They say to save the best for last so we had saved Angkor Wat for day five, our last day of templ-ing in Siem Reap. We set our alarms for 4:30 and met Hon at 5:00am to get to the mother temple before sunrise. Things started out great – it was pouring rain when we stepped outside and Ben’s glasses somehow flipped out of his glasses’ case and out of the tuk-tuk on the way to Angkor Wat. After a 20 minute delay of trying to find them in the dark pouring rain we had missed sunrise at Angkor Wat. When we did get there, it was raining even harder. After venturing 50 feet out on the main bridge leading to Angkor Wat, we turned around, told Hon to take us home, and took a nap.
3 hours later the rain had stopped and we returned. Angkor Wat Is massive – the walkway connecting the outer gate (and massive moat) and inner gate stretches at least 3 football fields.
Once inside the inner gate, you are compelled to gaze upwards at the massive towers stretching skyward. Just like the temple in Phimai each tower has 28 rounded corners, but much much bigger. Every square inch of the outward-facing wall of the inner gate is decorated by carvings on an epic scale. Carved wall murals must stretch, again, at least 3 football fields around the perimeter of the gate. A steep hike to the topmost 4 towers within Angkor Wat gives you a chance to see the temple from above and the massive courtyard within the walls of the inner gate.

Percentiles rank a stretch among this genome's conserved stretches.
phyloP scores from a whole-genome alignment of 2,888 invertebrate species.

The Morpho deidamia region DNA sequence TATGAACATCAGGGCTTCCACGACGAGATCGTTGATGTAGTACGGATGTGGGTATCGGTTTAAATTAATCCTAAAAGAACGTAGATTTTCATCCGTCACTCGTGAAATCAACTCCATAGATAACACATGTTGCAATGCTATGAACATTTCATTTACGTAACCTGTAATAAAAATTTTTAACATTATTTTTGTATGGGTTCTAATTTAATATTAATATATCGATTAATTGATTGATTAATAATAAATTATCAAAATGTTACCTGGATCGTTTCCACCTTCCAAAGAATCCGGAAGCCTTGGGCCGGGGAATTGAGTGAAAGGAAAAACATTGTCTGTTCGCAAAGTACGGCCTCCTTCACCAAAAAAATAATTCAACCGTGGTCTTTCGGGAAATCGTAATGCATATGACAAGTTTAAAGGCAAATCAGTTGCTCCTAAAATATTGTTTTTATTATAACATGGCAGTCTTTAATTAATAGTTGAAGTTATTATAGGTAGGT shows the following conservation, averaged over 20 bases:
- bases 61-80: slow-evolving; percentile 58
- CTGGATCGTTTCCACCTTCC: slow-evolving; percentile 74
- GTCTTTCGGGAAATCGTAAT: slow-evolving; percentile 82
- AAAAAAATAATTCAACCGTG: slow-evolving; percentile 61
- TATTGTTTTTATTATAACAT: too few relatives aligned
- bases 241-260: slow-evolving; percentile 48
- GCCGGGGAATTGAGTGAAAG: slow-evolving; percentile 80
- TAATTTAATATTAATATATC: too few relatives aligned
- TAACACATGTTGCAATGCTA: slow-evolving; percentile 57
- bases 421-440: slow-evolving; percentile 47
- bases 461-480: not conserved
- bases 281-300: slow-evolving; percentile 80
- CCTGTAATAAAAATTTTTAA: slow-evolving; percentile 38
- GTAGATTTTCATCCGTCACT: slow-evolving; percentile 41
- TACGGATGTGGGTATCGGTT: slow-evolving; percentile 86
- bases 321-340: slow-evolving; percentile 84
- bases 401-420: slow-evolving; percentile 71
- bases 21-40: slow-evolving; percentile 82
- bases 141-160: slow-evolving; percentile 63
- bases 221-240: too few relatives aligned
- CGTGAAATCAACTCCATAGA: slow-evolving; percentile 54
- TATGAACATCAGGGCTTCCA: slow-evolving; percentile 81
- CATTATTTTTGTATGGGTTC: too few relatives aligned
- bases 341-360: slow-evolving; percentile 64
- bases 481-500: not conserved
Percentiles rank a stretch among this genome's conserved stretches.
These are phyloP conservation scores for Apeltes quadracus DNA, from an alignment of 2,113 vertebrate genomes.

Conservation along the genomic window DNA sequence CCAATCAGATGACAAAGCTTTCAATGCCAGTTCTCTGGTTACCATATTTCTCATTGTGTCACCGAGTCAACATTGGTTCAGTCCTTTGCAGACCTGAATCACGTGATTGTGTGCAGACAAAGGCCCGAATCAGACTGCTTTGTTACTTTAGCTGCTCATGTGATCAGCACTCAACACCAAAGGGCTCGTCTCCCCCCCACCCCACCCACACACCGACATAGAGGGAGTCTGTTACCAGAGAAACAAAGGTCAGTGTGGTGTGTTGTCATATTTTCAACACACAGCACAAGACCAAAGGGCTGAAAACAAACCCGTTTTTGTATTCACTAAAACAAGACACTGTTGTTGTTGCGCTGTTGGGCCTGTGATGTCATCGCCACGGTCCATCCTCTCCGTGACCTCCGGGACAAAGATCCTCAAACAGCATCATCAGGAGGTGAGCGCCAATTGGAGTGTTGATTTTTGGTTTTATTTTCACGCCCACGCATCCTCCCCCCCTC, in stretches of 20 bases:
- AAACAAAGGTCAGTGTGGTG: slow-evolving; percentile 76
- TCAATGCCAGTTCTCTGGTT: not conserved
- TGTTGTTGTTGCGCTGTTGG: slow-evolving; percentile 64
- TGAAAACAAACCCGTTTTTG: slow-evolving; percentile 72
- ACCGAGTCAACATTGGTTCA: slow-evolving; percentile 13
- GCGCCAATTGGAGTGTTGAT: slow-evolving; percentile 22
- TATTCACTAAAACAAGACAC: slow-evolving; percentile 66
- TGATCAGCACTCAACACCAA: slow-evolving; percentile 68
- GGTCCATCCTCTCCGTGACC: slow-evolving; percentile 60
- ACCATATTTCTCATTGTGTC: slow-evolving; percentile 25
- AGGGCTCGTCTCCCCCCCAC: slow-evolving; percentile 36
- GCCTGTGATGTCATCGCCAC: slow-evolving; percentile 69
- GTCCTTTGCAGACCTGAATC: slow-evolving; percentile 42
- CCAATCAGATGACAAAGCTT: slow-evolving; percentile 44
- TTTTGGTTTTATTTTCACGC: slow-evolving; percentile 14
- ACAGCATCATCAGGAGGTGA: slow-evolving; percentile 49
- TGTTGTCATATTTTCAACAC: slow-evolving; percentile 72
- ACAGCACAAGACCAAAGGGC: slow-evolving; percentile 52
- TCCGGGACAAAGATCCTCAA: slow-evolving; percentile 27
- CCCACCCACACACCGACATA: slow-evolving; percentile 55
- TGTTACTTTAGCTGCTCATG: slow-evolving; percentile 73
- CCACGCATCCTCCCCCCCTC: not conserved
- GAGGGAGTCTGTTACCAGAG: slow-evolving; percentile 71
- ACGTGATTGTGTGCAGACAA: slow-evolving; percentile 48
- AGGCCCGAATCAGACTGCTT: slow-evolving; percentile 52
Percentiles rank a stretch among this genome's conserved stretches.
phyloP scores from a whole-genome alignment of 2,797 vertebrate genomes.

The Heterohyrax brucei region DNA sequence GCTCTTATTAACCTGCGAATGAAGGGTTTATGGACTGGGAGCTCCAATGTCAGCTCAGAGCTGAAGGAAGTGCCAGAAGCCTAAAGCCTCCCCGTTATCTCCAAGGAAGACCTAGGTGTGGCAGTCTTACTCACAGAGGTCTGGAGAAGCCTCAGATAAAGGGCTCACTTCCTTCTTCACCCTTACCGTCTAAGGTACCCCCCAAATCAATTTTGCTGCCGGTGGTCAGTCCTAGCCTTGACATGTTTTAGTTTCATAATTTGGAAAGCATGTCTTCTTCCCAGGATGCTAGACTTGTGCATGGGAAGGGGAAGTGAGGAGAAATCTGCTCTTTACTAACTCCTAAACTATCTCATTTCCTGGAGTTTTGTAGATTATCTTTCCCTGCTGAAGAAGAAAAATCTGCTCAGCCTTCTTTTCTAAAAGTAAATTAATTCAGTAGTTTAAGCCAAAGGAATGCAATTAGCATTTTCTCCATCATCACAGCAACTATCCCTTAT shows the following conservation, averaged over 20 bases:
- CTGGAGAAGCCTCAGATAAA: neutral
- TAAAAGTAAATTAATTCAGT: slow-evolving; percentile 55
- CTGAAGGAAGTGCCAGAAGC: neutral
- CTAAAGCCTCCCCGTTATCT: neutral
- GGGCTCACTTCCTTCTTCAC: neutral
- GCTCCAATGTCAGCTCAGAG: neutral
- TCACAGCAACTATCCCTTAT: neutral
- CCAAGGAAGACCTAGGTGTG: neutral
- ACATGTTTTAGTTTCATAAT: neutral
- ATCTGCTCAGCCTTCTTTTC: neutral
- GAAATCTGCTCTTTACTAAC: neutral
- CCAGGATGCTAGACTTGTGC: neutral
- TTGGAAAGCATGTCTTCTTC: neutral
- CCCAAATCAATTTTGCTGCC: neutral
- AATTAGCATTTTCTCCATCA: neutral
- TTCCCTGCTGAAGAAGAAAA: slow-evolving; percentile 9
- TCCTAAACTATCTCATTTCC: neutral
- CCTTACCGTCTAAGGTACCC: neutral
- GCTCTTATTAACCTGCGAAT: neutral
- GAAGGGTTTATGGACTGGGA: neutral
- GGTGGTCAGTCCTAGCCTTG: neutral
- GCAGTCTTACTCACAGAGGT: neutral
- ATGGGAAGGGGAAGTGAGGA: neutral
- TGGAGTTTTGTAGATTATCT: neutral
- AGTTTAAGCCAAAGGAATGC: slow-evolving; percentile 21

The rear part of Angkor Wat was providing a playground for a group of about 60 monkeys. They were busy with many important daily tasks – jumping up and down the stairs, climbing the smaller towers, grooming each other, eating fruit, or just chasing each other around.
After Angkor Wat, we headed through the South Gate of Angkor Thom. The causeway has 54 gods and 54 demons on each side engaged in the same tug of war carved in the wall at Angkor Wat – the Churning of the Ocean of Milk.
Angkor Thom is another massive temple enclosure housing roughly 5 smaller temples. My favorite temple in Angkor Thom and favorite of all the temples I’ve seen so far in Southeast Asia was Bayon. Not surprisingly, this is another one built by Jayavarman VII. This guy certainly made sure to leave his legacy in a tangible form. Bayon has impressive chaotic symmetry, 54 towers each decorated with 4 faces of Avalokiteshvara.